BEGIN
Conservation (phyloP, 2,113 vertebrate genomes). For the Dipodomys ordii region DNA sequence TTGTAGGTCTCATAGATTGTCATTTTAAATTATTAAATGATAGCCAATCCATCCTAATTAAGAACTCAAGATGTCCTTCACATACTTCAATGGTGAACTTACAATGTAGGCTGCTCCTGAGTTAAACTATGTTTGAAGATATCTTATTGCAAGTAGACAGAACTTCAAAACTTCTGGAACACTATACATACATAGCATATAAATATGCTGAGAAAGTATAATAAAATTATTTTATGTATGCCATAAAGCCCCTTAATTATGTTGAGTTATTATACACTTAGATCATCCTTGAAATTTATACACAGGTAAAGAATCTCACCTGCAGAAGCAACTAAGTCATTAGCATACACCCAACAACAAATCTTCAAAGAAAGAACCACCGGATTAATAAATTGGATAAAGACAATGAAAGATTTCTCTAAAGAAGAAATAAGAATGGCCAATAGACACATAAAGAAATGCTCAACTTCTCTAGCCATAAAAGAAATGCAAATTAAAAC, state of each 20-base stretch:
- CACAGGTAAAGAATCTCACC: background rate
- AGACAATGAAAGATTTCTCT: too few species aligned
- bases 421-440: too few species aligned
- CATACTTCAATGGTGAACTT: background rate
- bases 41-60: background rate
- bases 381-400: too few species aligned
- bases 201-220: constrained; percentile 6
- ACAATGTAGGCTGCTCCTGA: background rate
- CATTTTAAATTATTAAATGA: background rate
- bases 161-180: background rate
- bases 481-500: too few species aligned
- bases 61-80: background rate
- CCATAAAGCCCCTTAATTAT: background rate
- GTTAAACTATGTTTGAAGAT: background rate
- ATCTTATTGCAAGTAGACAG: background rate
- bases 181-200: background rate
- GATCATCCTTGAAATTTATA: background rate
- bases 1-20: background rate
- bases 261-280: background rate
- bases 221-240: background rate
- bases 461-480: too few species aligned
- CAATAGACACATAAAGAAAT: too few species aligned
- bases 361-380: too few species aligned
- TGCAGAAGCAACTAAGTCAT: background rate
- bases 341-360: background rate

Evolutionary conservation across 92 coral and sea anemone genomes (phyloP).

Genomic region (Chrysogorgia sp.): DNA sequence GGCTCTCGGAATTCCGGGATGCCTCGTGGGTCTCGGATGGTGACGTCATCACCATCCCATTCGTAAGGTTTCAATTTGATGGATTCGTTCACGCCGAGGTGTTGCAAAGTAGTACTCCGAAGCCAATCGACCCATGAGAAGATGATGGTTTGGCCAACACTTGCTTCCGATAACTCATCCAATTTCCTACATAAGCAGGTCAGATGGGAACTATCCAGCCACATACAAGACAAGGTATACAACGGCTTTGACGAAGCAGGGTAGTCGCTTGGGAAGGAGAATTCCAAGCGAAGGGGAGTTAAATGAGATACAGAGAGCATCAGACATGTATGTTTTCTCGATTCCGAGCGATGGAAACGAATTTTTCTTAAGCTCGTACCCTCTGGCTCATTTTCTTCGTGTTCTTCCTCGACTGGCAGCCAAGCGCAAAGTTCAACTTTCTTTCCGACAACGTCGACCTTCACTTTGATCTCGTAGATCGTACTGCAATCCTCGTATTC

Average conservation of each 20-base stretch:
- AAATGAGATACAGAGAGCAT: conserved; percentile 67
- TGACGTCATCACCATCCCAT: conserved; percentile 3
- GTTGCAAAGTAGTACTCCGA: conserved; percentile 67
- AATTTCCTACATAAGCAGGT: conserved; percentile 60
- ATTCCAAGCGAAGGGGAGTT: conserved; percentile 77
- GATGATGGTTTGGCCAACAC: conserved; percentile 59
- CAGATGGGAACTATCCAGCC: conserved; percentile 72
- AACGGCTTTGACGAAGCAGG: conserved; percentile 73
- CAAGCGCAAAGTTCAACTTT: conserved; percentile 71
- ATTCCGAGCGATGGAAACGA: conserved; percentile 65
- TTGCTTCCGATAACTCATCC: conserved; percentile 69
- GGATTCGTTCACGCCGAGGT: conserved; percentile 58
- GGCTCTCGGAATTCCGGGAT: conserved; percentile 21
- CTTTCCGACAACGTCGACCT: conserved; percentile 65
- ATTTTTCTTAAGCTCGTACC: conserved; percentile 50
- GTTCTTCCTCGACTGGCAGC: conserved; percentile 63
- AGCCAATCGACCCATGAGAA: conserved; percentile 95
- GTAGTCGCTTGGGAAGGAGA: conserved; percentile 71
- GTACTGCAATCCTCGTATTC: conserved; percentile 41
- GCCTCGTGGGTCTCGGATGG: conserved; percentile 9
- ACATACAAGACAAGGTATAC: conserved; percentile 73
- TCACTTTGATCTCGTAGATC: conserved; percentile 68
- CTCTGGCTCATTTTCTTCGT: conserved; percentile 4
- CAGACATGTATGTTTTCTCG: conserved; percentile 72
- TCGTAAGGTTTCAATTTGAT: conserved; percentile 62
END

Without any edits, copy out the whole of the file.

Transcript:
Conservation (phyloP, 2,113 vertebrate genomes). For the Dipodomys ordii region DNA sequence TTGTAGGTCTCATAGATTGTCATTTTAAATTATTAAATGATAGCCAATCCATCCTAATTAAGAACTCAAGATGTCCTTCACATACTTCAATGGTGAACTTACAATGTAGGCTGCTCCTGAGTTAAACTATGTTTGAAGATATCTTATTGCAAGTAGACAGAACTTCAAAACTTCTGGAACACTATACATACATAGCATATAAATATGCTGAGAAAGTATAATAAAATTATTTTATGTATGCCATAAAGCCCCTTAATTATGTTGAGTTATTATACACTTAGATCATCCTTGAAATTTATACACAGGTAAAGAATCTCACCTGCAGAAGCAACTAAGTCATTAGCATACACCCAACAACAAATCTTCAAAGAAAGAACCACCGGATTAATAAATTGGATAAAGACAATGAAAGATTTCTCTAAAGAAGAAATAAGAATGGCCAATAGACACATAAAGAAATGCTCAACTTCTCTAGCCATAAAAGAAATGCAAATTAAAAC, state of each 20-base stretch:
- CACAGGTAAAGAATCTCACC: background rate
- AGACAATGAAAGATTTCTCT: too few species aligned
- bases 421-440: too few species aligned
- CATACTTCAATGGTGAACTT: background rate
- bases 41-60: background rate
- bases 381-400: too few species aligned
- bases 201-220: constrained; percentile 6
- ACAATGTAGGCTGCTCCTGA: background rate
- CATTTTAAATTATTAAATGA: background rate
- bases 161-180: background rate
- bases 481-500: too few species aligned
- bases 61-80: background rate
- CCATAAAGCCCCTTAATTAT: background rate
- GTTAAACTATGTTTGAAGAT: background rate
- ATCTTATTGCAAGTAGACAG: background rate
- bases 181-200: background rate
- GATCATCCTTGAAATTTATA: background rate
- bases 1-20: background rate
- bases 261-280: background rate
- bases 221-240: background rate
- bases 461-480: too few species aligned
- CAATAGACACATAAAGAAAT: too few species aligned
- bases 361-380: too few species aligned
- TGCAGAAGCAACTAAGTCAT: background rate
- bases 341-360: background rate

Evolutionary conservation across 92 coral and sea anemone genomes (phyloP).

Genomic region (Chrysogorgia sp.): DNA sequence GGCTCTCGGAATTCCGGGATGCCTCGTGGGTCTCGGATGGTGACGTCATCACCATCCCATTCGTAAGGTTTCAATTTGATGGATTCGTTCACGCCGAGGTGTTGCAAAGTAGTACTCCGAAGCCAATCGACCCATGAGAAGATGATGGTTTGGCCAACACTTGCTTCCGATAACTCATCCAATTTCCTACATAAGCAGGTCAGATGGGAACTATCCAGCCACATACAAGACAAGGTATACAACGGCTTTGACGAAGCAGGGTAGTCGCTTGGGAAGGAGAATTCCAAGCGAAGGGGAGTTAAATGAGATACAGAGAGCATCAGACATGTATGTTTTCTCGATTCCGAGCGATGGAAACGAATTTTTCTTAAGCTCGTACCCTCTGGCTCATTTTCTTCGTGTTCTTCCTCGACTGGCAGCCAAGCGCAAAGTTCAACTTTCTTTCCGACAACGTCGACCTTCACTTTGATCTCGTAGATCGTACTGCAATCCTCGTATTC

Average conservation of each 20-base stretch:
- AAATGAGATACAGAGAGCAT: conserved; percentile 67
- TGACGTCATCACCATCCCAT: conserved; percentile 3
- GTTGCAAAGTAGTACTCCGA: conserved; percentile 67
- AATTTCCTACATAAGCAGGT: conserved; percentile 60
- ATTCCAAGCGAAGGGGAGTT: conserved; percentile 77
- GATGATGGTTTGGCCAACAC: conserved; percentile 59
- CAGATGGGAACTATCCAGCC: conserved; percentile 72
- AACGGCTTTGACGAAGCAGG: conserved; percentile 73
- CAAGCGCAAAGTTCAACTTT: conserved; percentile 71
- ATTCCGAGCGATGGAAACGA: conserved; percentile 65
- TTGCTTCCGATAACTCATCC: conserved; percentile 69
- GGATTCGTTCACGCCGAGGT: conserved; percentile 58
- GGCTCTCGGAATTCCGGGAT: conserved; percentile 21
- CTTTCCGACAACGTCGACCT: conserved; percentile 65
- ATTTTTCTTAAGCTCGTACC: conserved; percentile 50
- GTTCTTCCTCGACTGGCAGC: conserved; percentile 63
- AGCCAATCGACCCATGAGAA: conserved; percentile 95
- GTAGTCGCTTGGGAAGGAGA: conserved; percentile 71
- GTACTGCAATCCTCGTATTC: conserved; percentile 41
- GCCTCGTGGGTCTCGGATGG: conserved; percentile 9
- ACATACAAGACAAGGTATAC: conserved; percentile 73
- TCACTTTGATCTCGTAGATC: conserved; percentile 68
- CTCTGGCTCATTTTCTTCGT: conserved; percentile 4
- CAGACATGTATGTTTTCTCG: conserved; percentile 72
- TCGTAAGGTTTCAATTTGAT: conserved; percentile 62